Tubman

Tubman

[tuhb-muhn]
Tubman, Harriet, c.1820-1913, American abolitionist, b. Dorchester co., Md. Born into slavery, she escaped to Phildelphia in 1849, and subsequently became one of the most successful "conductors" on the Underground Railroad. Returning to the South more than a dozen times, she is generally credited with leading more than 300 slaves (including her parents and brother) to freedom, sometimes forcing the timid ahead with a loaded revolver. She became a speaker on the anti-slavery lecture circuit and a friend of the principal abolitionists, and John Brown almost certainly confided his Harpers Ferry plan to her. During the Civil War, Tubman attached herself to the Union forces in coastal South Carolina, serving as a nurse, cook, laundress, scout, and spy, and in 1863 she played an important part in a raid that resulted in the freeing of more than 700 slaves. At Auburn, N.Y., her home for many years after the war, the Cayuga co. courthouse contains a tablet in her honor.

See biographies by S. Bradford (1869, new ed. 1961), E. Conrad (1942), C. Clinton (2004), J. M. Humez (2004), and K. C. Larson (2004).

Tubman, William Vacanarat Shadrach, 1895-1971, president of Liberia (1944-71). As a young man he was a lawyer, a collector of internal revenue, a teacher, and an officer of the Liberian militia. He was elected to the senate in 1923 but resigned in 1931 after a League of Nations investigation found Liberia (governed by Tubman's party) guilty of selling its people into slavery. He was reelected to the senate in 1934, but he resigned again in 1937 to become an associate justice of the Liberian supreme court. He was elected president in 1943 and took office in 1944. He was reelected several times, with the help of constitutional amendments, serving until his death. Tubman greatly modernized the economy of his country and its educational facilities and gave the vote to women and other ethnic groups. However, he and high officials were often criticized for living in luxury while the vast majority was poor. Other African leaders accused Tubman of being too much under the influence of the United States.

See biography by R. A. Smith (1967); E. R. Townsend, ed., President Tubman of Liberia Speaks (1959); D. E. Dunn, The Foreign Policy of Liberia during the Tubman Era, 1944-1971 (1979).

(born Nov. 29, 1895, Harper, Liberia—died July 23, 1971, London, Eng.) President of Liberia (1944–71). Tubman educated himself in law before entering public service, eventually ascending to the Supreme Court (1937–44). As president, Tubman enacted suffrage and property rights for women, authorized participation in government by all ethnic groups, and established a nationwide public-school system.

Learn more about Tubman, William V(acanarat) S(hadrach) with a free trial on Britannica.com.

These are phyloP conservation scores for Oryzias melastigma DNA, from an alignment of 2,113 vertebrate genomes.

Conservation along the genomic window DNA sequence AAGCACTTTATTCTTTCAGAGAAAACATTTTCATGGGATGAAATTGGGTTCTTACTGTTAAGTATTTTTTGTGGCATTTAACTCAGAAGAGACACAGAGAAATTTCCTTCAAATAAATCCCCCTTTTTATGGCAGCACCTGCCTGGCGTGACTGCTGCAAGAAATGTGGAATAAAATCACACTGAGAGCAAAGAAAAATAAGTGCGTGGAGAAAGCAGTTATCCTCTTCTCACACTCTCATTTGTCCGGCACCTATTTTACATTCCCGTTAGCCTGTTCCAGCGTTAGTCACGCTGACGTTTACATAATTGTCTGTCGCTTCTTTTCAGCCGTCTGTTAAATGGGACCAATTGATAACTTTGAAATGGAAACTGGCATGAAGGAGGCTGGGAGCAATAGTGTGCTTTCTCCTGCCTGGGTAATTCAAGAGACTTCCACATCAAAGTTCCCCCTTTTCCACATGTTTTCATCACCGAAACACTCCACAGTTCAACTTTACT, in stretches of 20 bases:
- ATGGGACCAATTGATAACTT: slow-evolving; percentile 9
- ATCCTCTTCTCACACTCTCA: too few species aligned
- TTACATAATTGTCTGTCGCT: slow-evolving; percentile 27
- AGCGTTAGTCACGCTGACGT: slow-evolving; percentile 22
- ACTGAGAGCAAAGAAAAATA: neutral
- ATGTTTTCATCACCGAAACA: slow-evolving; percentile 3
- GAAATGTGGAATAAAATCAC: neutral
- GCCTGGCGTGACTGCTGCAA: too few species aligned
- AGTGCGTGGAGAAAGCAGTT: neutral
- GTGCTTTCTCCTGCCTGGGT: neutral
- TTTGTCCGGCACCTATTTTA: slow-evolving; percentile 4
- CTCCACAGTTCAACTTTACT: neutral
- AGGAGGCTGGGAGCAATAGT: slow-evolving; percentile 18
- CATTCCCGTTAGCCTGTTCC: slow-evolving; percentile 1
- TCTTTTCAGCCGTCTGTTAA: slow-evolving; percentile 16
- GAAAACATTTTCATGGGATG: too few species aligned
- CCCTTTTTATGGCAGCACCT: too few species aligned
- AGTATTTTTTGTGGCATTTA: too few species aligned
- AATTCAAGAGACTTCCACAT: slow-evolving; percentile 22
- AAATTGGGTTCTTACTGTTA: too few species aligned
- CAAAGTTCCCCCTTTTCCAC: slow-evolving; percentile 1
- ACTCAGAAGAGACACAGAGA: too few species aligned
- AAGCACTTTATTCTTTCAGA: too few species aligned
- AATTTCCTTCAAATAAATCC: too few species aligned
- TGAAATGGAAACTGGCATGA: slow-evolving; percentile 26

(born Nov. 29, 1895, Harper, Liberia—died July 23, 1971, London, Eng.) President of Liberia (1944–71). Tubman educated himself in law before entering public service, eventually ascending to the Supreme Court (1937–44). As president, Tubman enacted suffrage and property rights for women, authorized participation in government by all ethnic groups, and established a nationwide public-school system.

Learn more about Tubman, William V(acanarat) S(hadrach) with a free trial on Britannica.com.

orig. Arminta Ross

(born circa 1820, Dorchester county, Md., U.S.—died March 10, 1913, Auburn, N.Y.) U.S. abolitionist. Born into slavery, she escaped to the North by the Underground Railroad in 1849. She made frequent trips into the South to lead over 300 slaves to freedom, despite large rewards offered for her arrest. Known as the “Moses of her people,” she was admired by abolitionists such as John Brown, who called her General Tubman. In the American Civil War, she served as a nurse, laundress, and spy for Union forces in South Carolina. She later settled in Auburn, N.Y., and was eventually granted a federal pension for her war work.

Learn more about Tubman, Harriet with a free trial on Britannica.com.

orig. Arminta Ross

(born circa 1820, Dorchester county, Md., U.S.—died March 10, 1913, Auburn, N.Y.) U.S. abolitionist. Born into slavery, she escaped to the North by the Underground Railroad in 1849. She made frequent trips into the South to lead over 300 slaves to freedom, despite large rewards offered for her arrest. Known as the “Moses of her people,” she was admired by abolitionists such as John Brown, who called her General Tubman. In the American Civil War, she served as a nurse, laundress, and spy for Union forces in South Carolina. She later settled in Auburn, N.Y., and was eventually granted a federal pension for her war work.

Learn more about Tubman, Harriet with a free trial on Britannica.com.

Tubman may refer to:

in law

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